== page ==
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A Brief History of Feminism

Every year since the early 1900s, March 8th has been dedicated to women and the whole month has been dedicated to the history of women. Not just one, not just a few, but all women. Throughout the several decades of appreciation, women have been faced with a myriad of opposition and struggle. International Women’s Day is a time to acknowledge our progress and to appreciate those who fought for us to live a better today. Let’s take a trip down memory lane and see just how far we’ve come throughout the generations of feminism.

The first wave of feminism marks the first time people saw a real need for change. This is not to say women before never saw it, but it was an acknowledgment the governments made as thousands of women in the U.S. started a political movement for women’s equality. It began with Elizabeth Cady Stanton’s delivery of “Declaration of Sentiments” in Seneca Falls, NY. As she aired her grievances, she inspired a generation of women to demand representation.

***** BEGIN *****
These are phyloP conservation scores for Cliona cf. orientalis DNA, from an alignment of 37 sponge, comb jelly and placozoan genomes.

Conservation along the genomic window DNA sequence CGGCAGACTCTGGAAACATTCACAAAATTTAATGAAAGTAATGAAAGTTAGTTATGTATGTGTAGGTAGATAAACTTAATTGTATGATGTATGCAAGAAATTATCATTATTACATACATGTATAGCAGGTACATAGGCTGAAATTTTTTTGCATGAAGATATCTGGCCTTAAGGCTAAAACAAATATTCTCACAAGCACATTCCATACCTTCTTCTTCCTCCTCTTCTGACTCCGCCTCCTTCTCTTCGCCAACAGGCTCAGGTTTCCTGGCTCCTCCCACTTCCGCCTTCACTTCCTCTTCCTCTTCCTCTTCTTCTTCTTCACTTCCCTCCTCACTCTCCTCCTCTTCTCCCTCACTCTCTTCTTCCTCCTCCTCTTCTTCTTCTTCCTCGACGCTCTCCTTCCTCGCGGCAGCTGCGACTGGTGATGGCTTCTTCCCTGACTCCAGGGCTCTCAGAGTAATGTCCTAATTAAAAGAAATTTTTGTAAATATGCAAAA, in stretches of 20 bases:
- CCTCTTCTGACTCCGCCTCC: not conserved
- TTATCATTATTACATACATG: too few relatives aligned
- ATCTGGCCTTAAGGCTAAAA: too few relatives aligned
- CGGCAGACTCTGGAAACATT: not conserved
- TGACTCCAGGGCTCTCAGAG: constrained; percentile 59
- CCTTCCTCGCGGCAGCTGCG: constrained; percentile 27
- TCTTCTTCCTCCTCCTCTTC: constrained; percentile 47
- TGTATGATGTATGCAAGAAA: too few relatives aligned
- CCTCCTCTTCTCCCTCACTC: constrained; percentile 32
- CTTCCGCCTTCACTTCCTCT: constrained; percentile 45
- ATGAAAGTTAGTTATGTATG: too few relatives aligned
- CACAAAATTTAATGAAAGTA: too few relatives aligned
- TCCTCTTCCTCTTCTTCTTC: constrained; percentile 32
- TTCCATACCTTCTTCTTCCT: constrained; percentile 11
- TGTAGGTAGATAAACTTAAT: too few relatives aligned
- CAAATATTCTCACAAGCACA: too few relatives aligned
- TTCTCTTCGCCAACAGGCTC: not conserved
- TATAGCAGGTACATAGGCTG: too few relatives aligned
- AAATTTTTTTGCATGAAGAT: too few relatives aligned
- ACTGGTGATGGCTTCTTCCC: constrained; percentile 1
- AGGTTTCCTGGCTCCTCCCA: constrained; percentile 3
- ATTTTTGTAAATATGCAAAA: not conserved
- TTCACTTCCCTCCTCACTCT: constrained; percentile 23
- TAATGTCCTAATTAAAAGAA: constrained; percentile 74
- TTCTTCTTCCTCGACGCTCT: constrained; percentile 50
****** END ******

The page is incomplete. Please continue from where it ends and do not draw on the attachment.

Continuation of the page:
The first wave movement was also deeply devoted to abolishing slavery. Black female leaders like Sojourner Truth, Maria Stewart, and Frances E.W. Harper aimed toward universal suffrage. However, as the 15th Amendment was passed, allowing Black men to vote, the first wave white women decided they needed to focus on their own suffrage more than their Black counterparts. As the movement made progress in regards to reproductive rights, employment opportunities, education, and the eventual passing of the 19th Amendment in 1920, there was obviously still change needed. The first wavers did not understand that it’s not feminism if it’s not intersectional. Alas, there was work to be done.

When people think of feminism today, most think of the second wave. Do Betty Friedan, Gloria Steinem, or Shirley Chisholm ring a bell?  They should. In 1963 Friedan released her book, The Feminine Mystique. This radicalized a movement of women that stemmed from all backgrounds. From housewives to young students Friedan ignited a spark with her words on systemic sexism. The Feminine Mystique allowed for women to have access to education on these issues for the first time. The accessibility granted them the ability to put the issues they always knew about into words. At the same time in France, a similar movement was developing as Simone de Beauvoir’s Second Sex was rising in popularity. The women of the world were waking up.